Since the mid-1990s, Ethiopia has emerged from civil war and famine into a phase of accelerated growth and economic development. While Egypt still uses its diplomatic influence to limit international support for Ethiopian projects, financial assistance from Western countries has increased. Prime Minister Meles Zenawi’s government has developed water master plans for all the Ethiopian river basins with the help of international consultants. Several water projects have been initiated unilaterally. Besides several micro-dams in the highlands, Ethiopia has constructed a large hydropower dam, the Tekeze Dam, on the Atbara River. Such projects have become possible due to favourable construction contracts offered by China. Ethiopia is hopeful of receiving further Chinese support for its planned irrigation projects in the Nile basins, including a controversial project at Tana-Beles.

Nile flow

Ethiopia’s action increasingly demonstrates that it is not prepared to wait for basin-wide agreements to go ahead with its own large irrigation projects. The emergence of China as a powerful alternative lender facilitates possible unilateral actions by Ethiopia. This certainly doubles Egyptian worries about its future water supplies from the Nile.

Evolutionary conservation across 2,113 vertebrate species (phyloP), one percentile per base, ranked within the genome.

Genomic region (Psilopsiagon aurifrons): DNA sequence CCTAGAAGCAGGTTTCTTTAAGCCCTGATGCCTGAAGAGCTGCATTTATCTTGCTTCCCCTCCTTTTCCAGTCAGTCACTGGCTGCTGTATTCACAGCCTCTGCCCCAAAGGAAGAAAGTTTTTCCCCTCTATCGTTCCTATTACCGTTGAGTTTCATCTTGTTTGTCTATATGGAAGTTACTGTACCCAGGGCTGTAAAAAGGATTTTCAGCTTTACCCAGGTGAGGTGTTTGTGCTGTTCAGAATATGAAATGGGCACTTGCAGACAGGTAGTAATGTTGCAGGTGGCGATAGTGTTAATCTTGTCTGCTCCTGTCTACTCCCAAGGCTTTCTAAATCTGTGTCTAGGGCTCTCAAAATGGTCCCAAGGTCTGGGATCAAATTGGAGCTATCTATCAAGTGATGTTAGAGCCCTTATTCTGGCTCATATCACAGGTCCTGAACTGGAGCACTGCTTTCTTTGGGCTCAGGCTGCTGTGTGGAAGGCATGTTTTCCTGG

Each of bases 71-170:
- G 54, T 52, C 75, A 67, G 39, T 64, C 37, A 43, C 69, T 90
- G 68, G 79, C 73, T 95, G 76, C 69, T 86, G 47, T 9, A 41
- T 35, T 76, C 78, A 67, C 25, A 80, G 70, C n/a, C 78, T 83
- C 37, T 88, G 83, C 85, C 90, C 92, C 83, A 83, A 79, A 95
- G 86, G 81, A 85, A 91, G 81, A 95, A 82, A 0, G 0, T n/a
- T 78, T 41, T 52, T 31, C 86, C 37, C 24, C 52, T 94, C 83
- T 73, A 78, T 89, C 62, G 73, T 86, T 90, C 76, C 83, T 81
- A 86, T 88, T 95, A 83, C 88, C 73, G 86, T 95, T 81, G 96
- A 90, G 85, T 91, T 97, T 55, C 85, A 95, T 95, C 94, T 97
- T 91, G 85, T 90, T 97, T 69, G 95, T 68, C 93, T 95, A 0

With support from the World Bank and a wide range of other donors, a basin-wide organisation, the Nile Basin Initiative (NBI) was launched in February 1999, of which all but Eritrea are members (though Eritrea participates as an observer). However, over the past decade, the NBI has not been able to transform the mind-sets of basin countries, which tend to think about Nile water development from a national perspective rather than adopting a basin-wide strategy. Thanks to the principle of consensus, the NBI has made some progress on less-controversial issues, but it has failed on critical water-sharing matters involving Ethiopia, Sudan and Egypt. With the core issues of water sharing in the Blue Nile basin still not addressed, the NBI has not been able to move ahead in bringing real and effective cooperation among the basin states. For the NBI to be effective, Egypt needs to be persuaded to prepare for a new agreement over Nile water sharing, which should at least include Ethiopia as a party.

Cooperation and conflict

To resolve the issue of water scarcity and enhance regional cooperation, Ethiopia, Sudan and Egypt need to build a strong cooperative framework for the use of the Nile’s water. The Ethiopian highlands could be used for common storage of water and hydro-power generation for the three countries. Only constant cooperation among them can prevent future military conflicts over scarce water supplies and bring trust and development in the region. The first steps have been taken, but pressures on the Nile’s limited resources will only increase over time.